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Crazy question about writing to a text file that is actually an executable...

by bcarroll (Pilgrim)
on Sep 07, 2012 at 02:17 UTC ( #992222=perlquestion: print w/ replies, xml ) Need Help??
bcarroll has asked for the wisdom of the Perl Monks concerning the following question:

I had a crazy idea that I wanted to pass by the fellow monks, though not exactly specific to perl.

Is it possible to create an executable (compiled perl or other) that can trick the OS into thinking it is a text file? My thought is if such a thing can be done, this could be utilized to send logfile data to anything (remote database, parser, etc...).

Here is a use case: I have a bunch of servers that run various proprietary software applications that are only capable of writing logfiles locally, and I don't have access to these remote systems. If I can somehow replace the default logfile with this "magic", anything written to this file could be sent to my database, log collector server, etc...

Is this just a pipe dream?

Comment on Crazy question about writing to a text file that is actually an executable...
Re: Crazy question about writing to a text file that is actually an executable...
by cheekuperl (Monk) on Sep 07, 2012 at 02:44 UTC
    trick the OS into thinking it is a text file
    The OS would obey your orders! Just open your executable with a text editor. The OS can't, however, show you what you wish to see. It will only show what's in the executable depending on the configuration of the text editor and OS.

    Is this just a pipe dream? Could be! Until its realized :)
Re: Crazy question about writing to a text file that is actually an executable...
by Anonymous Monk on Sep 07, 2012 at 02:51 UTC
Re: Crazy question about writing to a text file that is actually an executable...
by BrowserUk (Pope) on Sep 07, 2012 at 04:01 UTC
    Is this just a pipe dream?

    You are closer than you think.

    Have a daemon/service that creates a fifo/named-pipe with the filename you want, and then it can do whatever you want with whatever is written to the "file".

    I think that's called 'syslog' on some OSs?


    With the rise and rise of 'Social' network sites: 'Computers are making people easier to use everyday'
    Examine what is said, not who speaks -- Silence betokens consent -- Love the truth but pardon error.
    "Science is about questioning the status quo. Questioning authority".
    In the absence of evidence, opinion is indistinguishable from prejudice.

    RIP Neil Armstrong

      To slightly clarify what BrowserUk said, what you're looking for is already a feature of most operating systems, including pretty much any UNIX-based OS you like. The feature is usually referred to as "named pipes" or "FIFOs".

      You use a command mkfifo to create what is basically a dummy entry in the filesystem. You then write your script to read lines from that filename in a loop. When there are no lines to be read, then Perl's readline operator (i.e. <$fh>) will automatically wait until lines are available.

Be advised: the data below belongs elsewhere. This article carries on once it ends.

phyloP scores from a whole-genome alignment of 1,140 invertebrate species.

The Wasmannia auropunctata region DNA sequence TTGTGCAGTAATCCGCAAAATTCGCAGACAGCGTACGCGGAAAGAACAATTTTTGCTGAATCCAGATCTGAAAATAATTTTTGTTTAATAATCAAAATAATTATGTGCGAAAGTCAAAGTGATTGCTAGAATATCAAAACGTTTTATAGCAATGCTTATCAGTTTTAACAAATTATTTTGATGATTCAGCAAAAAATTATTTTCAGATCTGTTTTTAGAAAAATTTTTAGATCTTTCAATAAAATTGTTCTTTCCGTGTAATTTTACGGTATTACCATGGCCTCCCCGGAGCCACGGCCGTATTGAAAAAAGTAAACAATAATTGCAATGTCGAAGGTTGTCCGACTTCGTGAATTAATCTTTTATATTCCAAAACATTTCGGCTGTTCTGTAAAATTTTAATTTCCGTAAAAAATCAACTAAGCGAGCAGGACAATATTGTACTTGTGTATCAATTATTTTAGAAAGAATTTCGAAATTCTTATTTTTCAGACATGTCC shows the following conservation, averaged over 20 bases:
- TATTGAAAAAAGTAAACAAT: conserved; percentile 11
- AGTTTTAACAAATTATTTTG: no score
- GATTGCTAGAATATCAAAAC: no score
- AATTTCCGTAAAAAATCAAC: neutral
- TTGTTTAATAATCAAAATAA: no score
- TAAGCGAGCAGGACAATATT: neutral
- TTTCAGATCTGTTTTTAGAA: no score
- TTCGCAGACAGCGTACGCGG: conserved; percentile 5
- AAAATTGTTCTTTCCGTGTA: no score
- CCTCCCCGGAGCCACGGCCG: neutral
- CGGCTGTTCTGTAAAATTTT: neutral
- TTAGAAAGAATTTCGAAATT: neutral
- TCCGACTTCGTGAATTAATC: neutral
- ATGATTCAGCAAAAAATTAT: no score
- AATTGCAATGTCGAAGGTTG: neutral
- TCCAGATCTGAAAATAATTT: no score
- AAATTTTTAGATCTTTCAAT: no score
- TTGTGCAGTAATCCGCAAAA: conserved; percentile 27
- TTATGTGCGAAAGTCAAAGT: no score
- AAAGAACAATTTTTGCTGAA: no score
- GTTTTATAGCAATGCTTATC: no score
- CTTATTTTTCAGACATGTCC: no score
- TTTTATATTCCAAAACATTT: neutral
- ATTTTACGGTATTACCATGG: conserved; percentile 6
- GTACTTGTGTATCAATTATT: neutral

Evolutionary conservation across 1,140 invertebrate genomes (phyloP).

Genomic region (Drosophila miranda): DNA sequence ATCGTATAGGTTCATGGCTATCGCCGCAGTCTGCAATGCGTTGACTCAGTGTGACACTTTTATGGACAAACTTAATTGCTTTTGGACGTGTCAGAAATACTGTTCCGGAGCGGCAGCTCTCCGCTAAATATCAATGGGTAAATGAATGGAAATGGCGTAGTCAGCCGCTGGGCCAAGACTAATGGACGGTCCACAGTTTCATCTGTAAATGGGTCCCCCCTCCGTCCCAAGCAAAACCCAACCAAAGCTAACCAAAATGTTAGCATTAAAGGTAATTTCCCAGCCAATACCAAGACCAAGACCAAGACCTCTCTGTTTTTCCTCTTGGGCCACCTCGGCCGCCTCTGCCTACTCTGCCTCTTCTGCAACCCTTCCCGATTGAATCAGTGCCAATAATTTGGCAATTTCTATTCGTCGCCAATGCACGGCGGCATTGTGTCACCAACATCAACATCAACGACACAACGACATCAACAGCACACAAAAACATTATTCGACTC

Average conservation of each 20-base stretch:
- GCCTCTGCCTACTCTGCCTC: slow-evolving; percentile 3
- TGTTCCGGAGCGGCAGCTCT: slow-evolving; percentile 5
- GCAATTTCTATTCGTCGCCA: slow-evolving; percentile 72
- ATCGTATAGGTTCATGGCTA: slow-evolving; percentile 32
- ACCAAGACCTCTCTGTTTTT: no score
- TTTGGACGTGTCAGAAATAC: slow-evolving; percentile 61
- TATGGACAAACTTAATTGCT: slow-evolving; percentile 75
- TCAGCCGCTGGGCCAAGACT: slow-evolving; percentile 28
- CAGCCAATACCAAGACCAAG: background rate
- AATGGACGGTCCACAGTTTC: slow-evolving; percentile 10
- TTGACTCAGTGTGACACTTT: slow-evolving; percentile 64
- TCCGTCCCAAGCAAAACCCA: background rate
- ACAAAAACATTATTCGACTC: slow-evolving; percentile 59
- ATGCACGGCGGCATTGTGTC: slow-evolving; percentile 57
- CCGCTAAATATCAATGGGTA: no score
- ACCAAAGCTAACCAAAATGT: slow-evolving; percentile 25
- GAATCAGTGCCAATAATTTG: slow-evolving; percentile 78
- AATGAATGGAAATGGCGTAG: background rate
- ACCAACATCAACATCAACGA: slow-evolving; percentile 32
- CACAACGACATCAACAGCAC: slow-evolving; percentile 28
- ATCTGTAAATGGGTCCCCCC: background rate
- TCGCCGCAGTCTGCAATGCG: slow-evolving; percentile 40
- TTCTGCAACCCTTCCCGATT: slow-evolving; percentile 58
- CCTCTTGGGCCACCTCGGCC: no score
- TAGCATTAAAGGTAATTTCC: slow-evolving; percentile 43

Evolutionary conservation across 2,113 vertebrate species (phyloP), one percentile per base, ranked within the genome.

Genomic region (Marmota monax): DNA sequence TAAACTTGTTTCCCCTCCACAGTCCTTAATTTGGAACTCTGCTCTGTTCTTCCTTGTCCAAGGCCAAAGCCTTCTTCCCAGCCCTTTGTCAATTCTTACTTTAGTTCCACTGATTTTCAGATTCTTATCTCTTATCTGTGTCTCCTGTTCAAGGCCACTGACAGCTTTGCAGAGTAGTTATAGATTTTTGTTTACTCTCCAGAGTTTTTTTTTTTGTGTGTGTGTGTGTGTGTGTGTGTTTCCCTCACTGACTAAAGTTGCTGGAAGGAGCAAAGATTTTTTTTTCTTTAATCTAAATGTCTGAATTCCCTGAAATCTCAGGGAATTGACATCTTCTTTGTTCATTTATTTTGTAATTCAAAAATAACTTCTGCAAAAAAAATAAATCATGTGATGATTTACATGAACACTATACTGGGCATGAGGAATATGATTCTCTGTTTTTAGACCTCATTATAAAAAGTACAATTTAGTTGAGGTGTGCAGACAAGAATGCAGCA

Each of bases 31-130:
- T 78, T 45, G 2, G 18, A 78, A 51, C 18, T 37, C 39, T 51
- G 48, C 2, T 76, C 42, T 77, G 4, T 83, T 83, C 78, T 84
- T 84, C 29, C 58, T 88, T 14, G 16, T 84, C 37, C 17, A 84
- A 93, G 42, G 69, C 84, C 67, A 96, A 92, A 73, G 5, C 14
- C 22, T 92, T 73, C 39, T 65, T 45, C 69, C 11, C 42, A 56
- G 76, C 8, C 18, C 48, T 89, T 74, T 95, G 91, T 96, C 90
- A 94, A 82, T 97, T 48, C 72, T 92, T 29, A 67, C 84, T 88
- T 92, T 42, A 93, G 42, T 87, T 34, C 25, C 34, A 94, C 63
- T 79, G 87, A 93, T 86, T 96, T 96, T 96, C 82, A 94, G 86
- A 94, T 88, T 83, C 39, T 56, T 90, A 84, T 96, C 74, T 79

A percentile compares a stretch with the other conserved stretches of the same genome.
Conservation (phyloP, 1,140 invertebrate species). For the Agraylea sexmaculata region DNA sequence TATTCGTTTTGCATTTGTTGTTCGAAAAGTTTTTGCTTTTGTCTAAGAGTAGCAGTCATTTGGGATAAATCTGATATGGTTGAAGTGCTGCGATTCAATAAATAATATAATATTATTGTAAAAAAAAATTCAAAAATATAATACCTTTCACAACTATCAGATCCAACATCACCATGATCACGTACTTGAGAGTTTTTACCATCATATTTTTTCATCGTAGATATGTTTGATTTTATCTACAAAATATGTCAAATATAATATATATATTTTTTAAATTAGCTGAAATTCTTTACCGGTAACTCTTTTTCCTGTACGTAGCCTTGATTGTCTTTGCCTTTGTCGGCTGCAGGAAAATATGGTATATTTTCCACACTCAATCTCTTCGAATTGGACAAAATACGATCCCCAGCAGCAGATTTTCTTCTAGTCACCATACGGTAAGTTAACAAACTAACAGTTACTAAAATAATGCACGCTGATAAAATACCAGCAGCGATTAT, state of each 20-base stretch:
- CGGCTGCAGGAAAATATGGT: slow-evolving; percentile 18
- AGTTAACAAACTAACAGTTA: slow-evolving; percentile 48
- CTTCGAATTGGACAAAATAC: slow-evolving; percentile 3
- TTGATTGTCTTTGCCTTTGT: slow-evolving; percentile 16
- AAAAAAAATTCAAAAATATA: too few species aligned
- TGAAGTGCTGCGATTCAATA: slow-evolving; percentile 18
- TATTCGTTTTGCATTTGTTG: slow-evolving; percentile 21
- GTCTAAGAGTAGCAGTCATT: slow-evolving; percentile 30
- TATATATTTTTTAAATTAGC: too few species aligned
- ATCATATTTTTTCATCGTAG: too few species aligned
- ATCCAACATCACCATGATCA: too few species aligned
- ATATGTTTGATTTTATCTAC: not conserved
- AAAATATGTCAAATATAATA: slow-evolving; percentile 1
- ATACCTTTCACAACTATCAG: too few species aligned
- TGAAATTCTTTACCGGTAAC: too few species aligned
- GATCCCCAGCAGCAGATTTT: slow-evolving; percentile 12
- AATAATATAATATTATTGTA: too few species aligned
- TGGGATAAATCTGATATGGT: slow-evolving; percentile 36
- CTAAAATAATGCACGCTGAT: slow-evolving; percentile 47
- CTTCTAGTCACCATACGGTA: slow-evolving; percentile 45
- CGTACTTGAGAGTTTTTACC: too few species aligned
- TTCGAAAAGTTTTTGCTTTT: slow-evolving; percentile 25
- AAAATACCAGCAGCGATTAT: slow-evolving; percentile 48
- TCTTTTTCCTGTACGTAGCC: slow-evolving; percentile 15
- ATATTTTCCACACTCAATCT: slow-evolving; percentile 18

Other processes can then just open that file in write mode and write lines to it, just like it was a normal file. Your script will wake up when lines are available and be able to process them. If your script is slow to process the data then the process writing the data will just act like it's writing to a slow disk. Nothing actually gets written to disk (except the directory entry for the filename); the data streams from the output filehandle of one process to the input handle of the other process.

      This is basically just the same technique as chaining together commands in the shell using the pipe (|), but rather than the pipes being anonymous, they have filenames attached to them. Hence "named pipes".

      Named pipes are pretty awesome for interprocess communication, though can be fiddly to set up, so generally people use things like TCP sockets instead. The one place where named pipes beat sockets is where (as in your question) either the reader or the writer has not been written with interprocess communication in mind, so you need to "trick" it into thinking it's reading from a plain old file.

      I seem to remember at one point using named pipes to include a randomly generated message in my e-mail signatures, when at the time my mail client could only read signatures from a static text file.

      perl -E'sub Monkey::do{say$_,for@_,do{($monkey=[caller(0)]->[3])=~s{::}{ }and$monkey}}"Monkey say"->Monkey::do'
Re: Crazy question about writing to a text file that is actually an executable...
by Marshall (Prior) on Sep 07, 2012 at 11:44 UTC
    I have a bunch of servers that run various proprietary software applications that are only capable of writing logfiles locally, and I don't have access to these remote systems.
    If you don't have access to these remote systems, then how could any possible information exchange happen?
    So you must have some kind of remote access to these systems otherwise the question doesn't appear to make sense.
    Can you provide some more details?
      My thought was that I would provide the file to someone that has access. They put the file where it needs to be then the data being written to the file would be sent to my server.

      At least now I understand what "named pipes" means (I have seen that for years without knowing what they were)

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